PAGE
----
What if I can’t find pile density? Pile density can also be calculated if you know pile weight and pile thickness. Density = pile weight X 36 / pile thickness. Pile weight will be in ounces per square yard. Pile thickness will be in inches. For instance, using the photo to the right, we calculate density as Density = 24 * 36 / 0.165 = 5236.
Now that we have the cubic volume density of the carpet pile, what do we do with it? Here is a guideline for pile density.
- 4,000 and higher. Moderate Traffic.
- 5,000 and higher. Heavy Traffic.
- 6,000 and higher. Extra heavy traffic.
- 7,000 and higher. Super heavy traffic.
These ratings would be for loop pile commercial carpet. If you are selecting a cut-pile commercial carpet, add 500 to each of the numbers. You need higher density to get the same durability from a cut-pile carpet. Loop pile carpets are more durable.
This chart is a guideline only. Some situations are special cases for which you should seek professional advice. An airport corridor, for instance, has stupendously high traffic, rolled luggage, dragged luggage, wheelchairs, and light duty vehicles. This is a very special situation that no chart will ever encompass.
So what does that “heavy traffic” rating mean? It means that the pile will not mat or crush down excessively over the intended lifetime of the carpet in heavy traffic situations. (The pile will crush down, but not excessively. And we expect the pile to gradually crush or mat over the life of the carpet. This would be as opposed to an improperly selected carpet that would mat down very quickly.)
Not matting is only one part of selecting a durable commercial carpet. You also need to select a sensible color. If you select a carpet rated for Super heavy traffic, but the color is white, we are headed for disaster. Very light colors will show soiling. On the other hand, very dark colors may be great at hiding soiling, but may show lint. Medium to darker-medium colors work best for most businesses.
Please note the color of the soil in your area. If your business is located on the beach and people are dragging in light colored sand, then a lighter color may make more sense for you.
For our main service area, we have dark loamy soil. This soil imparts a yellow-ish hue when combined with most carpet colors. Use the following chart in this case.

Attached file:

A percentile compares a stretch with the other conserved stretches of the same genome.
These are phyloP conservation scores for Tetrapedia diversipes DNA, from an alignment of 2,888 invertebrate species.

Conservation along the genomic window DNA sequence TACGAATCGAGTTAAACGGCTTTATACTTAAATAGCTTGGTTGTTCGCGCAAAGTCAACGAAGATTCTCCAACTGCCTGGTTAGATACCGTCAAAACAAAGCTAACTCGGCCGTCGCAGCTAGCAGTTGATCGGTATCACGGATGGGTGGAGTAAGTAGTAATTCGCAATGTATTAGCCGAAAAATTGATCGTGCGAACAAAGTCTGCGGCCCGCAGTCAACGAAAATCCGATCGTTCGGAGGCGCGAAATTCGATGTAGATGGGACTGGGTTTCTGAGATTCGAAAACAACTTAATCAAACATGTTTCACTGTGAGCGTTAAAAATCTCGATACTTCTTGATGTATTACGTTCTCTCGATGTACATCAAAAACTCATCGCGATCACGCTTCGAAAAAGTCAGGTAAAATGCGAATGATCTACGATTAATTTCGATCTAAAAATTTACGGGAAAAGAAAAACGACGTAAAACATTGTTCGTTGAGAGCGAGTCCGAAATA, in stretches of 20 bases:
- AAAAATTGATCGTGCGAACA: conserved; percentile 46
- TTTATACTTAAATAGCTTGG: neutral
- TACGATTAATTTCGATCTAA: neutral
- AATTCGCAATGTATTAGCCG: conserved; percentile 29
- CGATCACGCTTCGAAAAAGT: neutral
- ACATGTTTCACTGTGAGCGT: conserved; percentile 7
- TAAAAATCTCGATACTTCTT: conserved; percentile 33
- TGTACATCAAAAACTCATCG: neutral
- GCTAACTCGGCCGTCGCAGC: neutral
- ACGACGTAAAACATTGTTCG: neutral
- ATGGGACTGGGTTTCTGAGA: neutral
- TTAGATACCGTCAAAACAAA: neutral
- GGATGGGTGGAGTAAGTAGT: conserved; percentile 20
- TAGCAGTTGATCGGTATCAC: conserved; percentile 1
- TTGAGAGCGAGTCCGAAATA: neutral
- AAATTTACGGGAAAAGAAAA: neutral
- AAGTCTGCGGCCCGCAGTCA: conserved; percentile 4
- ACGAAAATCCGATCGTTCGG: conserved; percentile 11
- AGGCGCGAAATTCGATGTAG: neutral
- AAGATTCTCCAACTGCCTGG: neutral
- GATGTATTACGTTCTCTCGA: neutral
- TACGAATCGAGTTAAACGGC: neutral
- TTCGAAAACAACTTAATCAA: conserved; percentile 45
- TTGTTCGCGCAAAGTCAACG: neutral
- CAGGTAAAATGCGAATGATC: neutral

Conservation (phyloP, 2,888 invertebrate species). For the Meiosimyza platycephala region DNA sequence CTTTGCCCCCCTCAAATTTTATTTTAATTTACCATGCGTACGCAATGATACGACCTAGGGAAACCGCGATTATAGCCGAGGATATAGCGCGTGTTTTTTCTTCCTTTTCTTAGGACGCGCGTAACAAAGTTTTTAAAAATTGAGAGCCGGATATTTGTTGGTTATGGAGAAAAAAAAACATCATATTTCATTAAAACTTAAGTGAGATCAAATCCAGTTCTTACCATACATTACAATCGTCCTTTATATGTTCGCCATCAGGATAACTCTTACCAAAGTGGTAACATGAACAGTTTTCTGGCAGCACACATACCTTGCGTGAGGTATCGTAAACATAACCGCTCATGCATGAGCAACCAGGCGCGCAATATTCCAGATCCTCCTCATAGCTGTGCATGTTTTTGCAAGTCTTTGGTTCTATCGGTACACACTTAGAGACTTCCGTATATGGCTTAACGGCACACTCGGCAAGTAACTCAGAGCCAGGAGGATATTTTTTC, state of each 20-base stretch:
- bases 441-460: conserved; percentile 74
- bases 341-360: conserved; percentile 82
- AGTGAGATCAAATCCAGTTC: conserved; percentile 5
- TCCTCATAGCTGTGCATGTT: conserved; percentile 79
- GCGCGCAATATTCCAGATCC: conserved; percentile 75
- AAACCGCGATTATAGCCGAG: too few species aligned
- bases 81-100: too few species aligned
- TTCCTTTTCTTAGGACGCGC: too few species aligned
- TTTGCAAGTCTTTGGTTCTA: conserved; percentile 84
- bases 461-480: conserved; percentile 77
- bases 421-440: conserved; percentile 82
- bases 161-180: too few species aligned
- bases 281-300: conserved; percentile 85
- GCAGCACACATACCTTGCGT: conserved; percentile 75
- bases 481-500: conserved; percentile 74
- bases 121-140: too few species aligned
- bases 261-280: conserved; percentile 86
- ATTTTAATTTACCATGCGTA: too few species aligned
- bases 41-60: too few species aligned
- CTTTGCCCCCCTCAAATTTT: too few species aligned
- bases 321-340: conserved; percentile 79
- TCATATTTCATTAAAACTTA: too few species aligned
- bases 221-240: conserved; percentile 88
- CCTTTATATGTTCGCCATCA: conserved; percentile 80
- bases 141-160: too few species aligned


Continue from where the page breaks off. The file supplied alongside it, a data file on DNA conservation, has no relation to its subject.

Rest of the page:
|Practical Colors||Impractical Colors|
|Green (not teal)||Blue|
|Brown, Tan||White, Cream, Ivory|
Why is green practical but blue impractical? Because soil adds a yellow tint to blue, causing the traffic areas to turn greenish (dingy). Green already has yellow in it, so it still looks good even if soiled somewhat.
Pattern and/or Heathering
Whenever we add pattern or heathering to a carpet, we increase its ability to hide soil and traffic patterns.
Ease of Maintenace
By definition, commercial carpet should be easy to maintain. They are made flat and dense so they vacuum easily. If you have done a good job selecting a durable commercial carpet in a sensible color, you will have a commercial carpet that is easy to maintain.
Commercial carpet is designed to be durable and easy-to-maintain while reducing cost. What we give up to get this is luxury. Commercial carpets are not thick plushes. This helps keep costs down.
However, you can keep costs down by not buying more carpet than you need. A gift shop that gets several customers a day does not need the same carpet as a busy restaurant.
Patterns can also cost more than solid or heathered tones. So giving up a designer style may help reduce your carpet budget.
Is the Commercial Carpet Attractive?
Years ago, commercial carpet might have been a synonym for “ugly”. Thankfully, this is no longer the case. 50 years ago, your choices were limited and the color you could select was an ugly brown. You now have hundreds of choices, hundreds of colors, and lots of patterns available. The right style for your business will be determined by . . . you.